Only select adult theatres played The Stewardesses before it expanded across America and eventually worldwide. For the ‘mainstream’ transition, the initial cut – basically just flight attendants joining the mile-high club – was bolstered with 20 minutes of dialogue to evade complaints that it was all sex, no story. Thus, the extended version ends its 90 minutes of randy action with a stewardess facing an existential crisis and committing suicide by jumping out of a bedroom window. While not arousing, it at least makes use of the 3D.


The Stewardesses was followed by other 3D pornos like The Lollipop Girls in Hard Candy (1976), The Disco Dolls in Hot Skin (1977) and Sexcalibur (1983) – all low in budget and subtlety, but overshadowed by the 2D-ness of Deep Throat. The next real landmark came in 2011 with 3D Sex and Zen: Extreme Ecstasy, a Hong Kong slice of erotica seeking to bring T&A to Imax auditoriums. The supposed selling point? It’s a 17th-century costume drama – a bit odd, considering how quickly those costumes come off.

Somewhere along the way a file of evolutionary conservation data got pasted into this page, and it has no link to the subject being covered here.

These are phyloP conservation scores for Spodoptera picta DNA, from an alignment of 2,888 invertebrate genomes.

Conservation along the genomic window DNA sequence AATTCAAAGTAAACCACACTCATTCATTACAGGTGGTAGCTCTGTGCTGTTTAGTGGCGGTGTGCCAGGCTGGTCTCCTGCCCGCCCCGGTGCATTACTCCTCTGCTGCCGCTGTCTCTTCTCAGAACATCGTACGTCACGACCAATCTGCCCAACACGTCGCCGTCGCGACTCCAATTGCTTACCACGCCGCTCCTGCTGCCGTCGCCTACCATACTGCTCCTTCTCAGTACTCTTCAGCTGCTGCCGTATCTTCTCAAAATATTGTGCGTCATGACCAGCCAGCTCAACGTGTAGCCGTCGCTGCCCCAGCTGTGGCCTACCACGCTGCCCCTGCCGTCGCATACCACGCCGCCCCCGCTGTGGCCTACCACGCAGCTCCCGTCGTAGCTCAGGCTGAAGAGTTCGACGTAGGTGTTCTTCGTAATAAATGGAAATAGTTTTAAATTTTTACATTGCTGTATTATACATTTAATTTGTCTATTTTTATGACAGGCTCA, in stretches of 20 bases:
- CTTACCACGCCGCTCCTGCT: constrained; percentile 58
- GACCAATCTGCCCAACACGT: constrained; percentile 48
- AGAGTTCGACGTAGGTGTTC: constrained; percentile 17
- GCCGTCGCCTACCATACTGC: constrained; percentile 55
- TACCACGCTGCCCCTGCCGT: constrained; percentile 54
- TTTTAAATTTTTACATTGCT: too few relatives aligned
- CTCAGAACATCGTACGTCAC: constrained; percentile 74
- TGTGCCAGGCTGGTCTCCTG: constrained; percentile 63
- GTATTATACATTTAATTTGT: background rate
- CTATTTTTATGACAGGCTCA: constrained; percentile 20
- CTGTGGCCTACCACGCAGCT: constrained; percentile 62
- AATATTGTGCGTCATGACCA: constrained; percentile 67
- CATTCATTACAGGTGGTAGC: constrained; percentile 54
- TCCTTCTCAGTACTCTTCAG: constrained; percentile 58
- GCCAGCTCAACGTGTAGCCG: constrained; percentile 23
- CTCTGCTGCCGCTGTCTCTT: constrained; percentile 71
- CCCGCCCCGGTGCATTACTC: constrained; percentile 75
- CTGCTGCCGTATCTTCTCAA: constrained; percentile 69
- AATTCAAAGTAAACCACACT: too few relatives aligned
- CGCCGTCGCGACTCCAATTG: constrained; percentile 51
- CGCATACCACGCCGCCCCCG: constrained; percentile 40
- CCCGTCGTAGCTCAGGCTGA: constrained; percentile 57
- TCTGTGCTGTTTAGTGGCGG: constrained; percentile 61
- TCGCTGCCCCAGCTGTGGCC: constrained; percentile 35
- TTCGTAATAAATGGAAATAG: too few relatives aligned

There’s an actual story involving monks, marriage and someone or something called The Elder of Bliss. But how seriously can it be taken when it’s called 3D Sex and Zen: Extreme Ecstasy? Seriously, try saying it. Perhaps it’s the English translation, for the film was a hit in Hong Kong where its opening-day figures trounced Avatar. People even flew in from China to ensure they saw an uncensored cut – not in Imax, though, as the film was ultimately deemed too racy for giant screens.